It takes a village to make innovations fly
What open innovation has taught Finnair.
Like many organisations, Finnair is taking baby steps towards finding the smartest way to funnel creative ideas into actual products and services. As part of our collaboration with Slush, the Nordic’s biggest startup event, Finnair introduced its Pitch for Future initiative to employees and partners in late 2017. What did we learn? Here are four key takeaways:
1. Speak to internal and external players
We used one platform to source ideas from Finnair employees (internal) as well as from startups and creative types (external). Both Pitch for Future activities were a success, in terms of quality and number of ideas received. We were in awe! We have already moved forward with the winning idea and if the results look promising, we will then implement a proof of concept with customers at the end of this year.
2. Bring innovation closer to everyday operations
Within any organisation, it’s good to have a team to scout and filter down open innovation, who then take the ideas forward to the business teams in a structured manner. Many times, open innovations fall prey to existing strategies and roadmaps, which are sometimes full. How can an organisation secure room for new, perhaps even distant solutions that maybe are not so refined or have no clear revenue potential? It’s worth considering an 80/20 rule.
I believe that digital transformation success is about user-centricity – the user being our employee or our customer.
3. Understand what you are looking for
At Finnair, we decided to filter open innovation towards more “ready to implement” ideas and solutions. This way we can focus our resources on developing an appealing offering to our end-users together with the potential partner, tweak the solution to fit the needs, and get fast results through quick end-user validation.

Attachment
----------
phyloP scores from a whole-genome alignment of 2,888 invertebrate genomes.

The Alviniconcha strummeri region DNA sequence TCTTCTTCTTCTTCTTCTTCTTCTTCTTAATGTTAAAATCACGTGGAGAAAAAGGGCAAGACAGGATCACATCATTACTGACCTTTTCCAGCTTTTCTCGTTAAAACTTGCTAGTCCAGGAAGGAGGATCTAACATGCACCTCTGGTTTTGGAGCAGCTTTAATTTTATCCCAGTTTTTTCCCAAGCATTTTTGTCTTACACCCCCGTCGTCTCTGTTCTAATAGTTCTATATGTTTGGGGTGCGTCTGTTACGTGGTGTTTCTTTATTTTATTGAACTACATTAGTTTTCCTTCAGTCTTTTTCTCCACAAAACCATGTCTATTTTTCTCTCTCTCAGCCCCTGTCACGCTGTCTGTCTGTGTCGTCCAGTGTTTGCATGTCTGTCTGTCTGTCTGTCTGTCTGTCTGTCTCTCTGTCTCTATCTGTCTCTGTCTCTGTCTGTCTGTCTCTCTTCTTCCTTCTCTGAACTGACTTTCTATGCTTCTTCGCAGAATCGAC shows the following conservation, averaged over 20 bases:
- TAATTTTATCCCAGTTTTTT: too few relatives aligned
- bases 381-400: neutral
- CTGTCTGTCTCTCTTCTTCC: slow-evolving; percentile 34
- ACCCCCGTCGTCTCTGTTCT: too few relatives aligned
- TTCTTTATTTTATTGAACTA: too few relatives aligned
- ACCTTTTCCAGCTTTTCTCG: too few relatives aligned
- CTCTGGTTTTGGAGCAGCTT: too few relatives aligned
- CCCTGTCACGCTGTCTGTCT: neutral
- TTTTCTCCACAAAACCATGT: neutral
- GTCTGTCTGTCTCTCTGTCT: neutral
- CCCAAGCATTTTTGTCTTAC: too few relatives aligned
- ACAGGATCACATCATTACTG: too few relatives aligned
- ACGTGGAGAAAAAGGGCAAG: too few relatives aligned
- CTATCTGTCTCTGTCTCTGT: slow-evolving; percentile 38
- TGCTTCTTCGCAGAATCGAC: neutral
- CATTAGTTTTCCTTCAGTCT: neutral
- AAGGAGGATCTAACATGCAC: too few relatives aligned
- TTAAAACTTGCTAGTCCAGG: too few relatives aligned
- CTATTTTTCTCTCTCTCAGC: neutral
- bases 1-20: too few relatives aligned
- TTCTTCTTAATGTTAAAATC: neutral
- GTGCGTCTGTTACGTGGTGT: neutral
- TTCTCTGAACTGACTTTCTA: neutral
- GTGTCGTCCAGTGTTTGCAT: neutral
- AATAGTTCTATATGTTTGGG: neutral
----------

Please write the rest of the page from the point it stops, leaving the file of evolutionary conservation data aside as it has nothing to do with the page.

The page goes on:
4. People, people, people
Acting as a catalyst for innovation within a larger organisation requires good networking, knowledge of the current strategy, existing roadmaps, and first and foremost, people. Buy-in and commitment from business teams is a result of people believing in innovation and its long-term value for the company. The same applies to your innovation partners. Be open and honest and align objectives for innovation. Leading innovation into implementation is not always easy. To be honest, it’s difficult and you’ll for sure encounter hiccups down the road. But then again, that’s the beauty of it when you’re advancing towards something new. Make sure to always enjoy the path less travelled and don’t be afraid to fail either.
So how can we do better? Finnair is eager to bring in more agile, dedicated, and engaged people, and we are equipped to learn fast. With all this in place, we are ready for the next round of innovation challenges.
I would love to hear your thoughts on this subject! Connect with me on Twitter @ntasviir